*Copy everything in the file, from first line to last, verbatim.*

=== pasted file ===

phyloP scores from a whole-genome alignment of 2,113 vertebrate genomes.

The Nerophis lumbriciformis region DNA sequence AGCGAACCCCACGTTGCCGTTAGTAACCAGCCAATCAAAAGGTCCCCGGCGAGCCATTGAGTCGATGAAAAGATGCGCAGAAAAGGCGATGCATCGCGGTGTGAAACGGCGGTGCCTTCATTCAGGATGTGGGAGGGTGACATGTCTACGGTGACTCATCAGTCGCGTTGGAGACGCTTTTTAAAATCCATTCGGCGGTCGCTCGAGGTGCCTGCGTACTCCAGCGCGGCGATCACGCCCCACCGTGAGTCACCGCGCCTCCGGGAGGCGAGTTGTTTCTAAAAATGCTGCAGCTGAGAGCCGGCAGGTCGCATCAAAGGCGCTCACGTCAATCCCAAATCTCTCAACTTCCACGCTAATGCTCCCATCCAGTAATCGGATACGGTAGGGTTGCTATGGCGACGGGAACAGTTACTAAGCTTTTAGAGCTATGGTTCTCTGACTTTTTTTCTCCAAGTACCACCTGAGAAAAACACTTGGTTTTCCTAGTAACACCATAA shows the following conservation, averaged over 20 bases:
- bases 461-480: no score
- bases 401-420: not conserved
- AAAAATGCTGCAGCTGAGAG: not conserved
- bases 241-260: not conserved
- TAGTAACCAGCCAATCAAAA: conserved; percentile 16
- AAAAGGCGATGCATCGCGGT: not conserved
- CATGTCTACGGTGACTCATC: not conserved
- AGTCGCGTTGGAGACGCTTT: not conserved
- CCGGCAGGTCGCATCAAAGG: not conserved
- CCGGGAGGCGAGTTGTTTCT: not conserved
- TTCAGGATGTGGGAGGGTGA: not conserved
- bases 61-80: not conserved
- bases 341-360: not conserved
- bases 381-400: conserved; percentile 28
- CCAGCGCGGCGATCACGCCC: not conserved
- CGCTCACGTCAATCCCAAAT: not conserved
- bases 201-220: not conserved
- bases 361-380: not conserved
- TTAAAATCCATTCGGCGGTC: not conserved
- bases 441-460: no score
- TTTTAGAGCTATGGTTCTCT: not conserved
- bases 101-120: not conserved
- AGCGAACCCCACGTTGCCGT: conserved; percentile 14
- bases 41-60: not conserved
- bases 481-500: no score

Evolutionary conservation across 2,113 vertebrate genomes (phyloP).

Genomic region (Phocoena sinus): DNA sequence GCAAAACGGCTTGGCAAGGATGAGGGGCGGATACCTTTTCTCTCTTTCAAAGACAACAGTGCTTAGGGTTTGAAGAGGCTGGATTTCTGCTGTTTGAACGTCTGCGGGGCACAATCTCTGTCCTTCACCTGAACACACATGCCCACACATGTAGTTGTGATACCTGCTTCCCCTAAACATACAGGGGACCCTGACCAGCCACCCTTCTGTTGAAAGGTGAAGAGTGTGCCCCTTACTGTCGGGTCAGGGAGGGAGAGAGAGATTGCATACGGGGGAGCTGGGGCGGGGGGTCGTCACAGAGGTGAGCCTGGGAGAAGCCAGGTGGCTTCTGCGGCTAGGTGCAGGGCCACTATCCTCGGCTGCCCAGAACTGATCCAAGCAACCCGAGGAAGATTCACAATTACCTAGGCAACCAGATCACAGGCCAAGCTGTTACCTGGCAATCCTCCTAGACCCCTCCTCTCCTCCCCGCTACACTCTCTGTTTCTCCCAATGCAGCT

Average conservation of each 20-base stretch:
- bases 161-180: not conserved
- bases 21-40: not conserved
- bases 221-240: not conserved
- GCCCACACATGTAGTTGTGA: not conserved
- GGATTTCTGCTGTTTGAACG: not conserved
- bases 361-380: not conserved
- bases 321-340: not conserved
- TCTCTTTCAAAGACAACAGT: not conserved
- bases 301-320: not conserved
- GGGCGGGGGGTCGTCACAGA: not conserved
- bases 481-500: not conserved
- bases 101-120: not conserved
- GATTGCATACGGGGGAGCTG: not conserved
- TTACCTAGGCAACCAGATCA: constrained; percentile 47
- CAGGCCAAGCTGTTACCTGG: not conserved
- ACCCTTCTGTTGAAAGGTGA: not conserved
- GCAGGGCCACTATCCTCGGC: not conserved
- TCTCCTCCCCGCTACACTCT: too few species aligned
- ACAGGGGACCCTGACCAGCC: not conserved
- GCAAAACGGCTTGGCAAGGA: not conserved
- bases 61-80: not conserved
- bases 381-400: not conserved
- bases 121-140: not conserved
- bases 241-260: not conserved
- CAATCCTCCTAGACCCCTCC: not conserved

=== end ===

phyloP scores from a whole-genome alignment of 2,113 vertebrate genomes.

The Nerophis lumbriciformis region DNA sequence AGCGAACCCCACGTTGCCGTTAGTAACCAGCCAATCAAAAGGTCCCCGGCGAGCCATTGAGTCGATGAAAAGATGCGCAGAAAAGGCGATGCATCGCGGTGTGAAACGGCGGTGCCTTCATTCAGGATGTGGGAGGGTGACATGTCTACGGTGACTCATCAGTCGCGTTGGAGACGCTTTTTAAAATCCATTCGGCGGTCGCTCGAGGTGCCTGCGTACTCCAGCGCGGCGATCACGCCCCACCGTGAGTCACCGCGCCTCCGGGAGGCGAGTTGTTTCTAAAAATGCTGCAGCTGAGAGCCGGCAGGTCGCATCAAAGGCGCTCACGTCAATCCCAAATCTCTCAACTTCCACGCTAATGCTCCCATCCAGTAATCGGATACGGTAGGGTTGCTATGGCGACGGGAACAGTTACTAAGCTTTTAGAGCTATGGTTCTCTGACTTTTTTTCTCCAAGTACCACCTGAGAAAAACACTTGGTTTTCCTAGTAACACCATAA shows the following conservation, averaged over 20 bases:
- bases 461-480: no score
- bases 401-420: not conserved
- AAAAATGCTGCAGCTGAGAG: not conserved
- bases 241-260: not conserved
- TAGTAACCAGCCAATCAAAA: conserved; percentile 16
- AAAAGGCGATGCATCGCGGT: not conserved
- CATGTCTACGGTGACTCATC: not conserved
- AGTCGCGTTGGAGACGCTTT: not conserved
- CCGGCAGGTCGCATCAAAGG: not conserved
- CCGGGAGGCGAGTTGTTTCT: not conserved
- TTCAGGATGTGGGAGGGTGA: not conserved
- bases 61-80: not conserved
- bases 341-360: not conserved
- bases 381-400: conserved; percentile 28
- CCAGCGCGGCGATCACGCCC: not conserved
- CGCTCACGTCAATCCCAAAT: not conserved
- bases 201-220: not conserved
- bases 361-380: not conserved
- TTAAAATCCATTCGGCGGTC: not conserved
- bases 441-460: no score
- TTTTAGAGCTATGGTTCTCT: not conserved
- bases 101-120: not conserved
- AGCGAACCCCACGTTGCCGT: conserved; percentile 14
- bases 41-60: not conserved
- bases 481-500: no score

Evolutionary conservation across 2,113 vertebrate genomes (phyloP).

Genomic region (Phocoena sinus): DNA sequence GCAAAACGGCTTGGCAAGGATGAGGGGCGGATACCTTTTCTCTCTTTCAAAGACAACAGTGCTTAGGGTTTGAAGAGGCTGGATTTCTGCTGTTTGAACGTCTGCGGGGCACAATCTCTGTCCTTCACCTGAACACACATGCCCACACATGTAGTTGTGATACCTGCTTCCCCTAAACATACAGGGGACCCTGACCAGCCACCCTTCTGTTGAAAGGTGAAGAGTGTGCCCCTTACTGTCGGGTCAGGGAGGGAGAGAGAGATTGCATACGGGGGAGCTGGGGCGGGGGGTCGTCACAGAGGTGAGCCTGGGAGAAGCCAGGTGGCTTCTGCGGCTAGGTGCAGGGCCACTATCCTCGGCTGCCCAGAACTGATCCAAGCAACCCGAGGAAGATTCACAATTACCTAGGCAACCAGATCACAGGCCAAGCTGTTACCTGGCAATCCTCCTAGACCCCTCCTCTCCTCCCCGCTACACTCTCTGTTTCTCCCAATGCAGCT

Average conservation of each 20-base stretch:
- bases 161-180: not conserved
- bases 21-40: not conserved
- bases 221-240: not conserved
- GCCCACACATGTAGTTGTGA: not conserved
- GGATTTCTGCTGTTTGAACG: not conserved
- bases 361-380: not conserved
- bases 321-340: not conserved
- TCTCTTTCAAAGACAACAGT: not conserved
- bases 301-320: not conserved
- GGGCGGGGGGTCGTCACAGA: not conserved
- bases 481-500: not conserved
- bases 101-120: not conserved
- GATTGCATACGGGGGAGCTG: not conserved
- TTACCTAGGCAACCAGATCA: constrained; percentile 47
- CAGGCCAAGCTGTTACCTGG: not conserved
- ACCCTTCTGTTGAAAGGTGA: not conserved
- GCAGGGCCACTATCCTCGGC: not conserved
- TCTCCTCCCCGCTACACTCT: too few species aligned
- ACAGGGGACCCTGACCAGCC: not conserved
- GCAAAACGGCTTGGCAAGGA: not conserved
- bases 61-80: not conserved
- bases 381-400: not conserved
- bases 121-140: not conserved
- bases 241-260: not conserved
- CAATCCTCCTAGACCCCTCC: not conserved